Genus/species (aliases): Metschnikowia pulcherrima (Candida pulcherrima, anamorph;Torula pulcherrima, Torulopsis pulcherrima, Rhodotorula pulcherrima, Saccharomyces pulcherrimus, Cryptococcus castellanii.
Classification: Ascomycete, teleomorph
- Cell: reproduces by budding; ovoid to ellipsoidal; pulcherrima cells formed: globose, thick-walled, contain a single, large oil droplet, and are highly refractile; pseudohyphae may be formed under anaerobic conditions.
- Colony: Cream-colored colonies, produce a reddish-brown soluble pigment, pulccherimin that can color colonies and diffuse into the medium.
- Malt agar: Slow growing.
- WL (Wallerstein Laboratory Nutrient Agar): Grows very well. WL is a media designed for the wine and brewing industry for culturing yeast.
- Spore: one to two acicular to filiform (spear-shaped) spores may form
- Zygote: Chlamydospores.
- Ascus: arise from spheriodial chlamydospores, which contain a single lipid globule; asci are spheropedunculate.
- Fermentation: Glucose; variable: Galactose
- Assimilation: Galactose, Sucrose, Maltose, Melezitose, Cellobiose, Trehalose, D-Xylose, Ribitol, Mannitol, Succinate, Glucitol, Mannitol, variable: Sorbose, Salicin, Arbutin, Citrate, Succinate, Ethanol; No assimilation of nitrate or nitrite; Cadaverine used as sole N source; variable use of Ethylamine, Lysine, tryptophan as sole N source; No growth on vitamin-free medium, requires biotin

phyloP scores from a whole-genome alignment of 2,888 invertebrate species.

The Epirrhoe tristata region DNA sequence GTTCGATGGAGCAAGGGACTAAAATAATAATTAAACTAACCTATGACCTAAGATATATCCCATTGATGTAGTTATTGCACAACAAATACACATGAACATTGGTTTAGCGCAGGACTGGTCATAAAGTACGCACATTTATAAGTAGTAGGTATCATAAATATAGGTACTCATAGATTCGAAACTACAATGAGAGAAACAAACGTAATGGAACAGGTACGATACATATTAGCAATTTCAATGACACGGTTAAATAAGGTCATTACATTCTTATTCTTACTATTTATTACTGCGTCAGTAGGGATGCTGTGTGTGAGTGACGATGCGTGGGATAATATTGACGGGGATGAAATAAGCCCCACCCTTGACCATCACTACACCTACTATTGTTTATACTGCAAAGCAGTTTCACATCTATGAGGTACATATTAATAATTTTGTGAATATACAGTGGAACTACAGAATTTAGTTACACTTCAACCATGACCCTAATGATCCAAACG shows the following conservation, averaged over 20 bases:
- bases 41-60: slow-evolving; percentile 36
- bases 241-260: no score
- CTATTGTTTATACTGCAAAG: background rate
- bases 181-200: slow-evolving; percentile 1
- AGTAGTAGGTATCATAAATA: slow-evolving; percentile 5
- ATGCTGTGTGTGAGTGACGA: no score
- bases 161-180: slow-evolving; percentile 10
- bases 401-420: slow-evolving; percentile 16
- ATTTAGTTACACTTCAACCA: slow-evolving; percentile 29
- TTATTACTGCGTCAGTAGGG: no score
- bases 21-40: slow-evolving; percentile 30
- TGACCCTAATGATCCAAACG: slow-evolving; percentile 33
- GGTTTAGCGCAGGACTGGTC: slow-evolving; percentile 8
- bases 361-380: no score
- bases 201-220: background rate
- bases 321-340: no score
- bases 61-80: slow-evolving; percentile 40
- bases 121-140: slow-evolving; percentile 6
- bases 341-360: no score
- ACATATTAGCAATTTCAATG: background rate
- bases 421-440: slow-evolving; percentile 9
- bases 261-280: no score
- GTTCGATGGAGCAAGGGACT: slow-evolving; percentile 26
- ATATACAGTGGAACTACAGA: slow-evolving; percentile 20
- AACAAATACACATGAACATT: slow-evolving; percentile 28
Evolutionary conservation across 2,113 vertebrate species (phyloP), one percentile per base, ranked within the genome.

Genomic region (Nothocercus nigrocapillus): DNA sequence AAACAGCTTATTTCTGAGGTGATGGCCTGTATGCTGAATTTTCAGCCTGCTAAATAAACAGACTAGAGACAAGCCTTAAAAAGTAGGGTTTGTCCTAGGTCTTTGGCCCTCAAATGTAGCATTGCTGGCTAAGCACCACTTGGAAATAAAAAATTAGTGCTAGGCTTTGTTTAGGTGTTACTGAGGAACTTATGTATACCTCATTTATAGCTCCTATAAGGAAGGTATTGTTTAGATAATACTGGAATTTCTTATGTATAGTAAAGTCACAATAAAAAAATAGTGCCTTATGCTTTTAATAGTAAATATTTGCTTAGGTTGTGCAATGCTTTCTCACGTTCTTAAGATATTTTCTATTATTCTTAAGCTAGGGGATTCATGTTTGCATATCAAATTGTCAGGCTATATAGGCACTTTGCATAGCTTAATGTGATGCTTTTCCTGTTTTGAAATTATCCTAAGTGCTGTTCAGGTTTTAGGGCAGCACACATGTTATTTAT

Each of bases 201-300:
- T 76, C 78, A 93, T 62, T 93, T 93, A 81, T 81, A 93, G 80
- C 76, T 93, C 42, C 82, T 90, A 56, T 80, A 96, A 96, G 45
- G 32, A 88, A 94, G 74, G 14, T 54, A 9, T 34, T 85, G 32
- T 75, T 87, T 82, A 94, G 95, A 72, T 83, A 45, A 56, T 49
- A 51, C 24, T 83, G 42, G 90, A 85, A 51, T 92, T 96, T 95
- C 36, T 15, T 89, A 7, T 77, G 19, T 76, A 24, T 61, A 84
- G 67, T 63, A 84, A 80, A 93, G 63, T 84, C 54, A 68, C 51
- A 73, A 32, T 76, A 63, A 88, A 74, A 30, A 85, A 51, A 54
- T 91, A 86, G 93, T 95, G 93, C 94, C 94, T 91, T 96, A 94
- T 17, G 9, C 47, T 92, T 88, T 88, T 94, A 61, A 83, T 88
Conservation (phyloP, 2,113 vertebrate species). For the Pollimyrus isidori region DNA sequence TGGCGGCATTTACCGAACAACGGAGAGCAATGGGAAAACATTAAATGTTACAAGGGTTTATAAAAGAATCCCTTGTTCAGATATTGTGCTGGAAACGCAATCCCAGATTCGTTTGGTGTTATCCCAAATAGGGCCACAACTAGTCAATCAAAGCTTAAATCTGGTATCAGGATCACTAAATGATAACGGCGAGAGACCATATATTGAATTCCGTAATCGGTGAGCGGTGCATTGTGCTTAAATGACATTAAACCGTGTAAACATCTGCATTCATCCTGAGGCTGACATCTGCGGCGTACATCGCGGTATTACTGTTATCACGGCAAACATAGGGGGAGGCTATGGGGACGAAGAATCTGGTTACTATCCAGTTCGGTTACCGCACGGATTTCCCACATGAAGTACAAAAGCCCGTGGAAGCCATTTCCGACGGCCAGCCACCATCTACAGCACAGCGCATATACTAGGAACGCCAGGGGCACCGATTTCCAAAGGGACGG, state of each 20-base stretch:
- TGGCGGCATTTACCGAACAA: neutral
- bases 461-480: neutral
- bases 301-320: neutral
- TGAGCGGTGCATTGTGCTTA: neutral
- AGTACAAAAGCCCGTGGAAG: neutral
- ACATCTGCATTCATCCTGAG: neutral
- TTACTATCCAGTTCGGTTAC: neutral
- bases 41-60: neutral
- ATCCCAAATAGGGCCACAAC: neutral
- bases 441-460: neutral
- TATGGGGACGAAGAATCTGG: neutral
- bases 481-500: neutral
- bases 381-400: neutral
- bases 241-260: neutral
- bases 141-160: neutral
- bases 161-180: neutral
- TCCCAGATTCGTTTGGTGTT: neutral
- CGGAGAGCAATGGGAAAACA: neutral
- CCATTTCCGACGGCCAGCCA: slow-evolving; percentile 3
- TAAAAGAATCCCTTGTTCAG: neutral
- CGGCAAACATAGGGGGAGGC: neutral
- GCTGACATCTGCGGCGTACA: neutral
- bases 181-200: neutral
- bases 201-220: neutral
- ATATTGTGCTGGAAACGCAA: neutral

- Growth: 37 C: variable
- Growth Sensitivities: 10% NaCl: +; grows on high glucose concentrations; not cycloheximide resistant
The growth substrate is mainly glucose and other sugars. The end products at alcohol, lipase, and a water-soluble red pigment called pulcherrimin that has antimicrobial effects on undesired microorganisms.
The yeast occurs in terrestrial habitats, especially on fruit, in flowers and in nectars. The yeast can persist on winery equipment leading to subsequent inoculations if the equipment is not properly sanitized.
Cultures may readily be recognized as diploid by the formation of asci and ascospores under specific cultural conditions, always from a single cell without prior conjugation and in species with a known heterothallic haploid stage, by the absence of zygote formation when mixed with such haploids. In M. pulcherrima and M. reukaufii, by the presence of distinctive ascus mother cells, commonly termed chlamydospores are also distinguishing features. The production of pulcherrima cells and the pigment pulcherrimin is a unique attribute to Metschnikowia. Under abnormal environmental conditions for the yeast, pulcherrima cells may function as chlamydospores and then revert to vegetative cells. The dual role of pulcherrima cells, functioning both as chlamydospores and as ascus mother cells, is unique among the yeasts (Pitt, 1970). Ascospores yeasts produce relatively long fimbriae (1-5 /Am). Plating on WL media is an effective method to analyze non-Saccharomyces yeast activity. The colonies that appear on the media should be observed through a microscope to look for the features discussed above.
Role in wine: